It was a quick kiss, but it meant everything to the two men who had flown from Florida to New York City to be married a year ago.
They’d been together for 28 years and had a home, careers, dogs and a love of traveling. Their commitment was unshakable. That moment in a Manhattan courtroom was proof.
On Wednesday, the U.S. Supreme Court ruled that married gay couples were entitled to federal benefits and, by deciding not to rule on a case from California, allowed gay marriage to return there.
Those decisions should steer this nation toward a victory for individual rights — the day when marriage is available to all. Countless gay couples have said their vows since 2003, when Massachusetts became the first state to legalize it through a court order. Today, Washington, D.C., and 12 states allow such unions, and more are sure to come.
But for now, not in Utah, and certainly not anytime soon.
"I will support and will continue to defend Utah’s constitutional definition of marriage as the legal union between a man and a woman," Gov. Gary Herbert said Wednesday. "I also believe that discrimination has no place in society. I hope we can find a path that protects all from discrimination while defending the sanctity of traditional marriage."
And despite its recent outreach to gay Mormons, The Church of Jesus Christ of Latter-day Saints stated that it remains "irrevocably committed to strengthening traditional marriage between a man and a woman, which for thousands of years has proven to be the best environment for nurturing children."
Tell that to Abigail, who has two married moms, two brothers and a dog and is a fierce and vocal champion of marriage equality.
Or to my old Utah friend, the mother of two wonderful grown children, who now lives in the Bay Area and married her wife in 2008 during California’s brief window of legal gay marriage. That, of course, begot the anti-gay marriage Proposition 8, which the LDS Church backed.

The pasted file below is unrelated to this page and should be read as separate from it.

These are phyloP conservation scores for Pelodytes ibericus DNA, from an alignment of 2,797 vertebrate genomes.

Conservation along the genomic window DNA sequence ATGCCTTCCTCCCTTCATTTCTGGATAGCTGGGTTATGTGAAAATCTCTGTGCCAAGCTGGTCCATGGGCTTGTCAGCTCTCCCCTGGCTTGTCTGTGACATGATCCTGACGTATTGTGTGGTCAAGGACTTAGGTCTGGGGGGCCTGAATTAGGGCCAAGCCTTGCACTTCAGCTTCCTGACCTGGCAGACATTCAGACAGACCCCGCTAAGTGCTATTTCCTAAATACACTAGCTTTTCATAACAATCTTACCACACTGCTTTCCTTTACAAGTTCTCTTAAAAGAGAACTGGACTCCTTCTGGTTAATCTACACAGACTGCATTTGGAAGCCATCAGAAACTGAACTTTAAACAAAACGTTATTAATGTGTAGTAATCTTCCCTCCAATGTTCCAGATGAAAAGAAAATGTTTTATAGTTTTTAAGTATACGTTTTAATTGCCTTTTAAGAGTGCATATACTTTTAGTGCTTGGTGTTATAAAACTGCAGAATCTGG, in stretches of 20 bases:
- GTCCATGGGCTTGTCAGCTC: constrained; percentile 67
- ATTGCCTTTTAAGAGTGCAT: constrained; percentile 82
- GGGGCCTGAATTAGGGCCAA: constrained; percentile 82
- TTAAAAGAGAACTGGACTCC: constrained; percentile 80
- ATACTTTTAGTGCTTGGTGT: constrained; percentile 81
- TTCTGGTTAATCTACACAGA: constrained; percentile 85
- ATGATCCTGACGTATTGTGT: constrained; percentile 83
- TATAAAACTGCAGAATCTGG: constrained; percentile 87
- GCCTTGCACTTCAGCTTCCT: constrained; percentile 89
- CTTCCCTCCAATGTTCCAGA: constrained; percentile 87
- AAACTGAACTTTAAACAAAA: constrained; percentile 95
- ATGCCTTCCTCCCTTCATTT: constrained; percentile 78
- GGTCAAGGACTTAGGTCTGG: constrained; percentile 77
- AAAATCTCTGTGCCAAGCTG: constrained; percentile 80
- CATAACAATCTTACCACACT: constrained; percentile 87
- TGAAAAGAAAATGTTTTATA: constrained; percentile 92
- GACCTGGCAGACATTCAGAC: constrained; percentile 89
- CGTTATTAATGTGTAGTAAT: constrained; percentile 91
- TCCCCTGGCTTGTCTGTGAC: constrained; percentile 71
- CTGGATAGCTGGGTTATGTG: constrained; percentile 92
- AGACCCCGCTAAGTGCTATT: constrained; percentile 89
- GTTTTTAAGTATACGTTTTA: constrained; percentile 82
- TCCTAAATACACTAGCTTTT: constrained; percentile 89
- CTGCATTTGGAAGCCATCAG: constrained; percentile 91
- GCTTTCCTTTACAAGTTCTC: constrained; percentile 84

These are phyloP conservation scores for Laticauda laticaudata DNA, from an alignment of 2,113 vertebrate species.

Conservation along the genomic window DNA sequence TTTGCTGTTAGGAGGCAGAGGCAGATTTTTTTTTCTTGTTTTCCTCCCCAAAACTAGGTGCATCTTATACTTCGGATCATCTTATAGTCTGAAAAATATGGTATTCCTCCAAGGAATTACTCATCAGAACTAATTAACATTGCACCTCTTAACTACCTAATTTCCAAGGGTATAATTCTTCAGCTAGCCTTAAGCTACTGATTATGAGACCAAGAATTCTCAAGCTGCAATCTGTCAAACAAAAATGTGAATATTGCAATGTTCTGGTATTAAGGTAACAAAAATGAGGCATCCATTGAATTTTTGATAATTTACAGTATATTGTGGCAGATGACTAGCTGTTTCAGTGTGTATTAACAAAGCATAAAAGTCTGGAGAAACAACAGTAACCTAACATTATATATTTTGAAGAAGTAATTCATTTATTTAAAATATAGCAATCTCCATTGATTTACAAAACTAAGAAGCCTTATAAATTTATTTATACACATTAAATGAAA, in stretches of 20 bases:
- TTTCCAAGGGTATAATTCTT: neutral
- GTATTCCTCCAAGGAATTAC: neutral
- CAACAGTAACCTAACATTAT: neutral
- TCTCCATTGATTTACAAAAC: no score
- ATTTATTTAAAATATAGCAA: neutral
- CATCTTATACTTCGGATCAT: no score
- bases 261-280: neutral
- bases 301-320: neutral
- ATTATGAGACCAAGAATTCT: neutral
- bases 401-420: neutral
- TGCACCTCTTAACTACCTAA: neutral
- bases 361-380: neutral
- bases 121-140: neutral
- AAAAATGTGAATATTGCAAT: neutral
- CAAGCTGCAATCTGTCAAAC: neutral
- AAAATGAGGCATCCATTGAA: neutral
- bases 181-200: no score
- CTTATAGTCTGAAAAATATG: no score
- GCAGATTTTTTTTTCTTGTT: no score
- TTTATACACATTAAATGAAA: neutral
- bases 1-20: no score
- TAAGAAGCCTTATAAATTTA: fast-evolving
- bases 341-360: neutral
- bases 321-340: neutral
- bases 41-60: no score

On a larger scale, the U.S. military abandoned Don’t Ask, Don’t Tell. Leon Panetta, the former secretary of Defense, ensured that many privileges once available to straight married service members are available to same-sex couples.
Here in Utah, economic development is a huge priority for Herbert, the Legislature, the business community and anyone who needs a job.
State Sen. Jim Dabakis points out that if a top job candidate is a Californian and in a same-sex marriage, how alluring would this state be?
"You’re married and your kids have benefits," said Dabakis, who’s been with his partner for 25 years. "Here, you’re not going to be married any more, and you’ll lose all your federal benefits. It’s the sheer, raw practicality of whether we want to continue" opposing same-sex marriage.
Most importantly, though, is the fundamental human need for committed love. The Supreme Court’s decision further opens the door for countless couples to enjoy not just commitment but legal marriage.
As Nikki Boyer, president of the board of directors of Utah Pride, tearfully put it: "It’s been a long time coming. I’m just happy it came in my lifetime … it is justice for us all."
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